largely to report on negative developments: the violence in East
Timor, separatist movements in Aceh and Irian Jaya, and demonstrations and bombings in Takarta. Such events are very much part of daily life in Indonesia today. But they also reflect a more fundamental shift
that is taking place in Indonesian society, from an authoritarian Jakarta-based
regime to a more open and decentralized democracy. For most Indonesians,
there is no turning back. But it will also take time to build the institutions
needed to support a more just and fair society. How far has Indonesia come?
And what lies ahead for the country with the fourth largest population in the world?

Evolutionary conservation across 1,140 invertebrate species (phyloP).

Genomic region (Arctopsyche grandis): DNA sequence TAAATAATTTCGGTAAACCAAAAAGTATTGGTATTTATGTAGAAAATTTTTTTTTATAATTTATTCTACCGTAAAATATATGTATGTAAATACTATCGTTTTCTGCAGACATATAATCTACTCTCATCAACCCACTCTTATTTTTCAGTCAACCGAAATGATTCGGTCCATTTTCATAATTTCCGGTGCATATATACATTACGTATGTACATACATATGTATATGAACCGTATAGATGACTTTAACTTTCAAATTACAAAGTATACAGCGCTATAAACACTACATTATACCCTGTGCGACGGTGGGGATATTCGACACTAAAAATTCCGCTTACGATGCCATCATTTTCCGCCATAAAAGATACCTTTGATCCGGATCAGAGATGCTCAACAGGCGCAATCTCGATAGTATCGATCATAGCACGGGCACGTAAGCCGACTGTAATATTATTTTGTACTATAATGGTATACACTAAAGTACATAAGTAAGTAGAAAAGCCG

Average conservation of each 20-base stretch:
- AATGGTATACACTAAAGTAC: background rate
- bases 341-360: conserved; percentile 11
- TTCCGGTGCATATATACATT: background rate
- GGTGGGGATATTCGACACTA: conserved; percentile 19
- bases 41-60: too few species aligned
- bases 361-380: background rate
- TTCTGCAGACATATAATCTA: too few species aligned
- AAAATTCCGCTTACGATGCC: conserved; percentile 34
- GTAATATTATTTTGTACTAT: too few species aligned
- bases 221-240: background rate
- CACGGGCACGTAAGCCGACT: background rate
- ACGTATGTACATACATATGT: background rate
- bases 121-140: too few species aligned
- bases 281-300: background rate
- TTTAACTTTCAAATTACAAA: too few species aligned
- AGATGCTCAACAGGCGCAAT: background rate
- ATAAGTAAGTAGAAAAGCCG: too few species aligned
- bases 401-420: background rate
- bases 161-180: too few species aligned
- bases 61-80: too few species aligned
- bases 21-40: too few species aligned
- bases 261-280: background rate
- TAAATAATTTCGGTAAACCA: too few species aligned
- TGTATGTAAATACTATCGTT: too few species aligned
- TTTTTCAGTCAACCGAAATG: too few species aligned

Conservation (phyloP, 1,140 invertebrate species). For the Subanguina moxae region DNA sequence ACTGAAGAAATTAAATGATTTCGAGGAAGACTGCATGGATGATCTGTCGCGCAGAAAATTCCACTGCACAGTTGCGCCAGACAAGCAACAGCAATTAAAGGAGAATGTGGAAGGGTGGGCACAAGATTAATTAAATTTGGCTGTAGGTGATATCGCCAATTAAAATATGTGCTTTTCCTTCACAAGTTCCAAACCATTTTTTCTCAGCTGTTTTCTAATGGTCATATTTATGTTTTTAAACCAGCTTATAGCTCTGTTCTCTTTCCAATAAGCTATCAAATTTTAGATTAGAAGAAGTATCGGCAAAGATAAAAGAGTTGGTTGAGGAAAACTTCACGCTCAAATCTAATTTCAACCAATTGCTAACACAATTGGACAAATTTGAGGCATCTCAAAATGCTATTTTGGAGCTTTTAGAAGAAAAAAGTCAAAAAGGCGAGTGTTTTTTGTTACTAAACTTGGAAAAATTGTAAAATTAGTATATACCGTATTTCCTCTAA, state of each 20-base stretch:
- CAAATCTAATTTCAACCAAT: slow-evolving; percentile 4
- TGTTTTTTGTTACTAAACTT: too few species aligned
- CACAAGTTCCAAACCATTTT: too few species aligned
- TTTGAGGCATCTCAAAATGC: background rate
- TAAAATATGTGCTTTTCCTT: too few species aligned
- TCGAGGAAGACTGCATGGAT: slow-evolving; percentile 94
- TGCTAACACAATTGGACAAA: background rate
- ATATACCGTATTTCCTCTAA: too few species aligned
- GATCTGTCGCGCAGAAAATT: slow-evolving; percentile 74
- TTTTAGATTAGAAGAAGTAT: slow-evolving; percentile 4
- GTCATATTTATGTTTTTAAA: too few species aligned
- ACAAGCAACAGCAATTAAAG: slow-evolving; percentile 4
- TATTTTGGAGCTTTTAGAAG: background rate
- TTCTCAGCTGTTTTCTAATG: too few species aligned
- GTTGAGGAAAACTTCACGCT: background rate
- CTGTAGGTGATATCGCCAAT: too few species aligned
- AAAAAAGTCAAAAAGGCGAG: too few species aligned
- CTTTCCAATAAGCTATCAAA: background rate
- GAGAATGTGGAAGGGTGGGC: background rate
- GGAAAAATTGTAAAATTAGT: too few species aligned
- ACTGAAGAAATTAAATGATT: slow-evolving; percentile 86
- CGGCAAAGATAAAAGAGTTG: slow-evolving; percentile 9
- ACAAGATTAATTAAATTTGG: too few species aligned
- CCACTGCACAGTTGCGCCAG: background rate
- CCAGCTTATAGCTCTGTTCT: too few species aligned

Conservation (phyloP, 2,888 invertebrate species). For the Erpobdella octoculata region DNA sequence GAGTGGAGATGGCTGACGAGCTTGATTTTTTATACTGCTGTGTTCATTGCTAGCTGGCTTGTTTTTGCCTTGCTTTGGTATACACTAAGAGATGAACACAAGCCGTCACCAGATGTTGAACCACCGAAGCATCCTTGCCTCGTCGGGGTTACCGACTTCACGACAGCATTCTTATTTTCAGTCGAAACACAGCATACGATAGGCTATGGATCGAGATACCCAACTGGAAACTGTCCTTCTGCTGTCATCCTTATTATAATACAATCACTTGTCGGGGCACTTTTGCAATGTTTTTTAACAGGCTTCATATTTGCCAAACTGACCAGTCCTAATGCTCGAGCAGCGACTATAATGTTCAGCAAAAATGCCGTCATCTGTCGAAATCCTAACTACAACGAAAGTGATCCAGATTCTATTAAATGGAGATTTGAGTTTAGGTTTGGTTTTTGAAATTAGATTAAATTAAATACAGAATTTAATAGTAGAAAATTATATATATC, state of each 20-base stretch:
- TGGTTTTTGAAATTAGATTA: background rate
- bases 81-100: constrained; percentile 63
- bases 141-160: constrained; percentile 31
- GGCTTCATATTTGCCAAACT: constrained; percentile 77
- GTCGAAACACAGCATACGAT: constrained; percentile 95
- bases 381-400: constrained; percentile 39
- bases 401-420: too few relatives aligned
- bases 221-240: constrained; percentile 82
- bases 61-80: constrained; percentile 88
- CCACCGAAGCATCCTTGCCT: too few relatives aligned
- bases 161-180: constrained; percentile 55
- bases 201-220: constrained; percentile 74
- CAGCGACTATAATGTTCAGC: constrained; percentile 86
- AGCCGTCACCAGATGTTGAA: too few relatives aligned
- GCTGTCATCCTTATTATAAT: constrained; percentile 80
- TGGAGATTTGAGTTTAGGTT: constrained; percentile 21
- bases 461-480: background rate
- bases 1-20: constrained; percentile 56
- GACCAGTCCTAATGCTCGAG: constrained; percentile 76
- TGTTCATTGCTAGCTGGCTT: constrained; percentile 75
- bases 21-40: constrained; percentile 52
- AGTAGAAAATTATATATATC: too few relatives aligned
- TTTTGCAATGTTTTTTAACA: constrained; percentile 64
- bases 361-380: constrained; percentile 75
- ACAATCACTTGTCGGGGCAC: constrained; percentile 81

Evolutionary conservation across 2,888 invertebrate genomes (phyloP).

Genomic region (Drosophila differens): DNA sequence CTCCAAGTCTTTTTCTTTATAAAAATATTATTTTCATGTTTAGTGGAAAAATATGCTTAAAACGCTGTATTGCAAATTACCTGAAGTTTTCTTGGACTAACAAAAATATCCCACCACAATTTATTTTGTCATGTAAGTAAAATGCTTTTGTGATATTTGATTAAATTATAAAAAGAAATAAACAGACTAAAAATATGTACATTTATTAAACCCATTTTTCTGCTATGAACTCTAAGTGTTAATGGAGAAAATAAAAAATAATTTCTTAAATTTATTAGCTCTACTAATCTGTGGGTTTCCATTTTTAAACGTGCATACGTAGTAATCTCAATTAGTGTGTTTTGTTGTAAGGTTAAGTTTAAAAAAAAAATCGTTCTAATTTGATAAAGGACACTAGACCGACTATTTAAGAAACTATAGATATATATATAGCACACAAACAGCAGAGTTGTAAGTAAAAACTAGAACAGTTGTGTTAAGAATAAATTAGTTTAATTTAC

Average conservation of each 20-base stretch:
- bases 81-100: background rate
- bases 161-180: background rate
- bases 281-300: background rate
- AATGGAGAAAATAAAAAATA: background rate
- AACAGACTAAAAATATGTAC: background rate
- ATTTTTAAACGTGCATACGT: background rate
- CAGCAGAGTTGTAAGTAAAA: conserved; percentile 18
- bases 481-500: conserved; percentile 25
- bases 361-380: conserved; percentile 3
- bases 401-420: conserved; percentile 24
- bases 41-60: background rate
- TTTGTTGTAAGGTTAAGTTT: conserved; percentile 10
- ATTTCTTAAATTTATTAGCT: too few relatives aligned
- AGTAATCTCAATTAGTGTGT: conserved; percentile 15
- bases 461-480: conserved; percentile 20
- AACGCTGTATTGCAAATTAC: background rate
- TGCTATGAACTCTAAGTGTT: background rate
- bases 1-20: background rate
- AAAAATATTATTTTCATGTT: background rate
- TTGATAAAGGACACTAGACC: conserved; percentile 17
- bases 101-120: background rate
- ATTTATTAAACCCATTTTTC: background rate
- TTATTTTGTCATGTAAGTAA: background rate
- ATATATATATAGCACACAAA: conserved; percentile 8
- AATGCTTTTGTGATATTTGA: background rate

Mark Baird, the World Bank's Country Director in Jakarta, will share with
us his views on the current challenges facing Indonesia. He is well placed to do
so, having closely followed events in Indonesia since 1984 and having lived in
Jakarta during 1986-89 and again since 1999. As well as managing the World
Bank program and advising the government of Indonesia, Baird is a
frequent speaker and writer on economic developments in Indonesia.
Baird, a New Zealand citizen, graduated from the University of Canterbury
with an M.A. (Hons) in Economics. During a 26-year career with the World
Bank, he has worked as a country economist on India, Tanzania, Uganda, and
Indonesia. Prior to his
Baird was Vice President of
Strategy and Resource
Management for the World
Bank in Washington DC.
He has also worked for the
New Zealand Treasury,
most recently as Economic
Adviser from 1989-91. Mark Baird is also the father of CMC students Sarah '01 and Katie '04, and is the first speaker in the Athenaeum series featuring parents of CMC seniors.